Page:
[Rd] API for optimization with Simulated annealing

From: Jakub Dvorak <dvorak_at_cs.cas.cz>
Date: Tue, 23 Oct 2007 23:56:29 +0200 (CEST)


Dear list,

I was trying to use the R API for optimization method "Simulated annealing"

    void samin(int n, double *x, double *Fmin, optimfn fn, int maxit,

               int tmax, double temp, int trace, void *ex); but I encountered the following problem:

The implementation of the function samin (as seen in src/main/optim.c) passes its void * argument "ex" into the function genptry (implemented in the same source file) and the function genptry expects that the void * argument "ex" points to a struct opt_struct, from which genptry takes a function generating a new candidate point (if it is present). The struct opt_struct seems to be intended only for internal use in implementation of optim called from R. Using opt_struct in my C code calling samin encounters the following problems:
1. The definition of opt_struct is present inside the file optim.c, thus my source has no access to it.
2. The function genptry uses opt_struct attribute R_gcall of type SEXP which doesn't allow to specify a function writen in C for generating a new candidate point. This should be either an R function or NULL, meaning that the default generating function is used.

Hence, a C user has to copy the definition of opt_struct to his code and fill NULL to its R_gcall component.

This may cause problems, when opt_struct changes in future. Also, it does not allow to use a user defined C function for generating a new candidate point.

In order to solve the problems above, I would like to suggest that samin does not pass the argument "ex" to genptry, which is fixed. Instead, the function generating a new candidate point should be given as an new pointer-to-function argument, say new_candidate, of function samin. NULL value would mean "use the default". When called from R, a (pointer to) function similar to genptry would be given as new_candidate argument. Then, samin would call the function *new_candidate and pass "ex" to it. Since "new_candidate" and "ex" are created in the same environment, they may share the definition of an appropriate opt_struct.

Please, find a suggestion for a corresponding patch below.

The code modified according to my patch satifies the following general requirement: The only thing that an implementation of the function samin as an API should do with its argument void * ex is to pass it to functions given by other arguments of samin. Then the user has full control on usage of argument "ex" and is completely free to carry any data in it because only he/she is responsible on right interpretation and use of the data.

Any change of API makes current users of the API unhappy. Still, I would like to suggest the patch below for consideration, since, in my opinion, the current samin API is not used frequently due to the problems described above.

        Jakub Dvorak

And here is the patch:

 void vmmin(int n, double *b, double *Fmin,

            optimfn fn, optimgr gr, int maxit, int trace,
@@ -82,8 +83,8 @@

 	    double *Fmin, optimfn fn, optimgr gr, int *fail, void *ex,
 	    double factr, double pgtol, int *fncount, int *grcount,
 	    int maxit, char *msg, int trace, int nREPORT);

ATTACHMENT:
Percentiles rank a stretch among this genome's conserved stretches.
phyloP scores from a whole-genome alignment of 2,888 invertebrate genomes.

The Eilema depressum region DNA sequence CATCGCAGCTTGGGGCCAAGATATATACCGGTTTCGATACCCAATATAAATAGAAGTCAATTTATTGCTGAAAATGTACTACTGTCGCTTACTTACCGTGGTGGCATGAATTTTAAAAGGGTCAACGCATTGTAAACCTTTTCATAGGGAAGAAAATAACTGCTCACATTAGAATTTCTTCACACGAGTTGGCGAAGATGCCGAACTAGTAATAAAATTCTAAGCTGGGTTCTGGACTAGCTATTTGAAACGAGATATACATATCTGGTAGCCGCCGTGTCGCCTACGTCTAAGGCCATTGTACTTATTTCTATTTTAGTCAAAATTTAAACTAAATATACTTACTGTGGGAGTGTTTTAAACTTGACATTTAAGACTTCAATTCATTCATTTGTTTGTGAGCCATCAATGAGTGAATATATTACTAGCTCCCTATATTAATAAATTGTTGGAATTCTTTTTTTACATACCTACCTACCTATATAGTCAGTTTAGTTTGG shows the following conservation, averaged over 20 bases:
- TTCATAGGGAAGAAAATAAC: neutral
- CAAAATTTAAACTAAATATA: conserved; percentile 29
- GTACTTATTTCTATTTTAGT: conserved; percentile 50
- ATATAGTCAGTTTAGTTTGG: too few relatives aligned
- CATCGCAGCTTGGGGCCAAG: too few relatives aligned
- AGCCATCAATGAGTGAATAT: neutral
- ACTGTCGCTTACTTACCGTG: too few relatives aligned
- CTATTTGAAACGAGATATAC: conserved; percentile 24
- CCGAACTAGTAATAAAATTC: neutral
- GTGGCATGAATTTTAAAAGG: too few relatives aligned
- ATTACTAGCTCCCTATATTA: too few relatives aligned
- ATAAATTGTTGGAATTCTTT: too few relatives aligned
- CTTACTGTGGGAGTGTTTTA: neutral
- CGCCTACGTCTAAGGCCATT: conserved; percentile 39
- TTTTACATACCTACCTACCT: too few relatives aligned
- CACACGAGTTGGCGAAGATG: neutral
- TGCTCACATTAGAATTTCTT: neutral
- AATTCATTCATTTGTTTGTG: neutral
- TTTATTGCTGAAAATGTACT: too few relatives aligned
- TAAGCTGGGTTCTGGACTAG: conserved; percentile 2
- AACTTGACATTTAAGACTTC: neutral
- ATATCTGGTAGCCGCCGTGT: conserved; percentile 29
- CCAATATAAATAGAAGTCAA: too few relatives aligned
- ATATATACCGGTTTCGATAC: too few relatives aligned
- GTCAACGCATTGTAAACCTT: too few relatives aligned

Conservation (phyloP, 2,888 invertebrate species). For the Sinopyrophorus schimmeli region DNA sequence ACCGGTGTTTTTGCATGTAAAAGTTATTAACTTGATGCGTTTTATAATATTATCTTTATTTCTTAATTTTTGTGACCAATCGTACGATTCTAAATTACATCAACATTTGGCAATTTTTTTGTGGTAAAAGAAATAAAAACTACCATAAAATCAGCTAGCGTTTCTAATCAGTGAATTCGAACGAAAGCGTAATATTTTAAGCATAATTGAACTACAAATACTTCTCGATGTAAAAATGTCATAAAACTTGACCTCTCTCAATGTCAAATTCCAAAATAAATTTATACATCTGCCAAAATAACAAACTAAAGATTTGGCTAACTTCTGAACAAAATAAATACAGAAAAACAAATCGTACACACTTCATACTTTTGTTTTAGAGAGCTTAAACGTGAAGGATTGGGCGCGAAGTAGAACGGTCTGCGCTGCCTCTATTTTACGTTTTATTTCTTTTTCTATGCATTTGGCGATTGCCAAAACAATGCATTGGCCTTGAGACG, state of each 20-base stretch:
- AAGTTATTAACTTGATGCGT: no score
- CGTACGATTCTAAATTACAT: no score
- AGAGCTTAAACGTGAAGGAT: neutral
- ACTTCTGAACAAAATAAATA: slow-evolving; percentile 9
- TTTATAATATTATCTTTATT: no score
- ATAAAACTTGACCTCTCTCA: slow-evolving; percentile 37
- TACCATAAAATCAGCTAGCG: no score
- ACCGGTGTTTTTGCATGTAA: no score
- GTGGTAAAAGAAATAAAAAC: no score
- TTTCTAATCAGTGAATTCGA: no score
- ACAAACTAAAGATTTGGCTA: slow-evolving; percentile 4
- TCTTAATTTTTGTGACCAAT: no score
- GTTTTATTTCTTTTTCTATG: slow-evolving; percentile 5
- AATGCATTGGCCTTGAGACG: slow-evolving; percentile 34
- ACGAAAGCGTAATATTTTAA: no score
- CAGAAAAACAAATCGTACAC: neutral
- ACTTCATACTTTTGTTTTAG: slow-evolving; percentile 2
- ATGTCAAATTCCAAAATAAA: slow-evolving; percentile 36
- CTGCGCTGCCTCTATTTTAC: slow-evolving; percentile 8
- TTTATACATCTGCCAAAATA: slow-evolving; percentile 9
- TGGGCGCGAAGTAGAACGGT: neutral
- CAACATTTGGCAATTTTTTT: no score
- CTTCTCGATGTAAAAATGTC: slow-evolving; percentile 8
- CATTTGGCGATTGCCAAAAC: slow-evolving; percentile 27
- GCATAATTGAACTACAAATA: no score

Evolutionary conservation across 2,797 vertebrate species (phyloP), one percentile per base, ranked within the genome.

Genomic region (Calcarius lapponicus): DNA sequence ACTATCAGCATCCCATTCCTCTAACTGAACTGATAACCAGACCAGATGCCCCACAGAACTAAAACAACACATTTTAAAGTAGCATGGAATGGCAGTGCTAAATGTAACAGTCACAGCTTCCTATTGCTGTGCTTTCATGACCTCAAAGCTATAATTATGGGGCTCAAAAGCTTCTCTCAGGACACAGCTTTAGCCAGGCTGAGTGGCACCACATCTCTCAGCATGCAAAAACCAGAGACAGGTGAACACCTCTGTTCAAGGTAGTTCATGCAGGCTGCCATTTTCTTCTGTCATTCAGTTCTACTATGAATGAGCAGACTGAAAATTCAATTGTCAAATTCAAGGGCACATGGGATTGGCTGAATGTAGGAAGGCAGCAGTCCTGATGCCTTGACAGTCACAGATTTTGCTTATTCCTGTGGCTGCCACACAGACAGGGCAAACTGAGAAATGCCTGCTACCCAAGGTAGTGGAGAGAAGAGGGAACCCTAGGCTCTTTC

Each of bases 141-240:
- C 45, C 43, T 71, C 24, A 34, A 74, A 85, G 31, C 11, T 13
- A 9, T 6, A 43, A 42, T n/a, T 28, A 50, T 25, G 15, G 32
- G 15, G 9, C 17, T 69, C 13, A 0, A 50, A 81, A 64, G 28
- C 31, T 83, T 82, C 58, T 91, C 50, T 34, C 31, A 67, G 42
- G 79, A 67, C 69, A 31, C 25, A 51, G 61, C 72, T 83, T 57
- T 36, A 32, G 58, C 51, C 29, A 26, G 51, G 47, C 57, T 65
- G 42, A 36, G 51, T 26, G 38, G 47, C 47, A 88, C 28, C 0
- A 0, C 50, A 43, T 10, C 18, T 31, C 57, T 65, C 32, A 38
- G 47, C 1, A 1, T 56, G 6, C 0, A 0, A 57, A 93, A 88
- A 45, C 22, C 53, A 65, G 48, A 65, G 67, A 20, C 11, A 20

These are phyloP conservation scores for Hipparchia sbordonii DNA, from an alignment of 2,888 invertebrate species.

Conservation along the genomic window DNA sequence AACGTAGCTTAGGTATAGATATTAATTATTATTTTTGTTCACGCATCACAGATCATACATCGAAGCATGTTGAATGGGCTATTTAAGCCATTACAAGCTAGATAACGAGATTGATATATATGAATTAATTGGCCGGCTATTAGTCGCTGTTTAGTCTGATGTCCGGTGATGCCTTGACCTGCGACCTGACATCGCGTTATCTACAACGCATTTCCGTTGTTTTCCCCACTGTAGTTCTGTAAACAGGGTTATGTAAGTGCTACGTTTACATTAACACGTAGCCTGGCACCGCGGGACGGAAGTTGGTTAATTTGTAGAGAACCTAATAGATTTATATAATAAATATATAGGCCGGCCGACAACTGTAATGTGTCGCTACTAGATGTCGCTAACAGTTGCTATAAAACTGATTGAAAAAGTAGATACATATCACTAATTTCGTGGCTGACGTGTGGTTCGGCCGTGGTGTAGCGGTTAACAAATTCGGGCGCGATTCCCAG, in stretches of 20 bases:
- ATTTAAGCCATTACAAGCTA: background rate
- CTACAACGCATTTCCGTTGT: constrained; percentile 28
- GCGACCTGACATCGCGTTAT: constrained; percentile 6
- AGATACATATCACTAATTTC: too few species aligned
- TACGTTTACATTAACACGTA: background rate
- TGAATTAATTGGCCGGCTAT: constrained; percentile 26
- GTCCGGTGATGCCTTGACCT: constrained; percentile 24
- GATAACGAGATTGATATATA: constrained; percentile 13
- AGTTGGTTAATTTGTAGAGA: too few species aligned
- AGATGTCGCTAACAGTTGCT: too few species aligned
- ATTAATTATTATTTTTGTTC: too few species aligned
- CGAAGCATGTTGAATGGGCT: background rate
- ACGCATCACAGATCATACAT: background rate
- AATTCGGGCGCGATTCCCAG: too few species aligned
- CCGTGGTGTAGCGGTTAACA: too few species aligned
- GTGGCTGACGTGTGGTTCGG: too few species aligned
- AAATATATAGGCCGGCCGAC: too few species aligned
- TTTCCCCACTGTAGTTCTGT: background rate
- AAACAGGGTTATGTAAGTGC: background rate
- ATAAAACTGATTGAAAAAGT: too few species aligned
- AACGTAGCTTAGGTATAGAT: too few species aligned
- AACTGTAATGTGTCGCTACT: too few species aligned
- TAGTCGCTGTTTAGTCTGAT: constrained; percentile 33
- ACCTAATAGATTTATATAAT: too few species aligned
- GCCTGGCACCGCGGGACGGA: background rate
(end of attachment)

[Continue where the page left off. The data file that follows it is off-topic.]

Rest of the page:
-void samin(int n, double *pb, double *yb, optimfn fn, int maxit,
-	   int tmax, double ti, int trace, void *ex);
+void samin(int n, double *pb, double *yb, optimfn fn, sagenptry *new_candidate,
+       int maxit, int tmax, double ti, int trace, void *ex);



--- R-devel_2007-10-22/src/main/optim.c	2007-08-15 17:50:12.000000000 +0200
+++ R-devel_my_source/src/main/optim.c	2007-10-23 23:02:43.397529120 +0200

@@ -171,6 +171,13 @@
}

 }
+static void genptry_default(int n, double *p, double *ptry, double scale, void *ex)
+{  /* default Gaussian Markov kernel */
+    int i;
+    for (i = 0; i < n; i++)
+        ptry[i] = p[i] + scale * norm_rand();  /* new candidate point */
+}
+

 static void genptry(int n, double *p, double *ptry, double scale, void *ex)  {

     SEXP s, x;
@@ -196,10 +203,8 @@

 	    ptry[i] = REAL(s)[i] / (OS->parscale[i]);
 	UNPROTECT(2);
     }
-    else {  /* default Gaussian Markov kernel */
-        for (i = 0; i < n; i++)
-            ptry[i] = p[i] + scale * norm_rand();  /* new candidate point */
- }
+ else
+ genptry_default(n, p, ptry, scale, ex);  }

 /* par fn gr method options */
@@ -275,7 +280,7 @@

         } else {
 	    PROTECT(OS->R_gcall = R_NilValue); /* for balance */
         }
-        samin (npar, dpar, &val, fminfn, maxit, tmax, temp, trace, (void *)OS);
+        samin (npar, dpar, &val, fminfn, &genptry, maxit, tmax, temp, trace, (void *)OS);
         for (i = 0; i < npar; i++)
             REAL(par)[i] = dpar[i] * (OS->parscale[i]);
         fncount = npar > 0 ? maxit : 1;

@@ -1084,8 +1089,8 @@

 #define E1 1.7182818 /* exp(1.0)-1.0 */  #define STEPS 100

-void samin(int n, double *pb, double *yb, optimfn fminfn, int maxit, - int tmax, double ti, int trace, void *ex) +void samin(int n, double *pb, double *yb, optimfn fminfn, sagenptry *new_candidate, + int maxit, int tmax, double ti, int trace, void *ex)

 /* Given a starting point pb[0..n-1], simulated annealing minimization

    is performed on the function fminfn. The starting temperature
@@ -1121,9 +1126,11 @@

     while (its < maxit) {  /* cool down system */
 	t = ti/log((double)its + E1);  /* temperature annealing schedule */
 	k = 1;
+    if (new_candidate == NULL)
+        new_candidate = &genptry_default;
 	while ((k <= tmax) && (its < maxit))  /* iterate at constant temperature */
 	{
-            genptry(n, p, ptry, scale * t, ex);  /* generate new candidate point */
+        new_candidate(n, p, ptry, scale * t, ex);  /* generate new candidate point */
 	    ytry = fminfn (n, ptry, ex);
 	    if (!R_FINITE(ytry)) ytry = big;
 	    dy = ytry - y;

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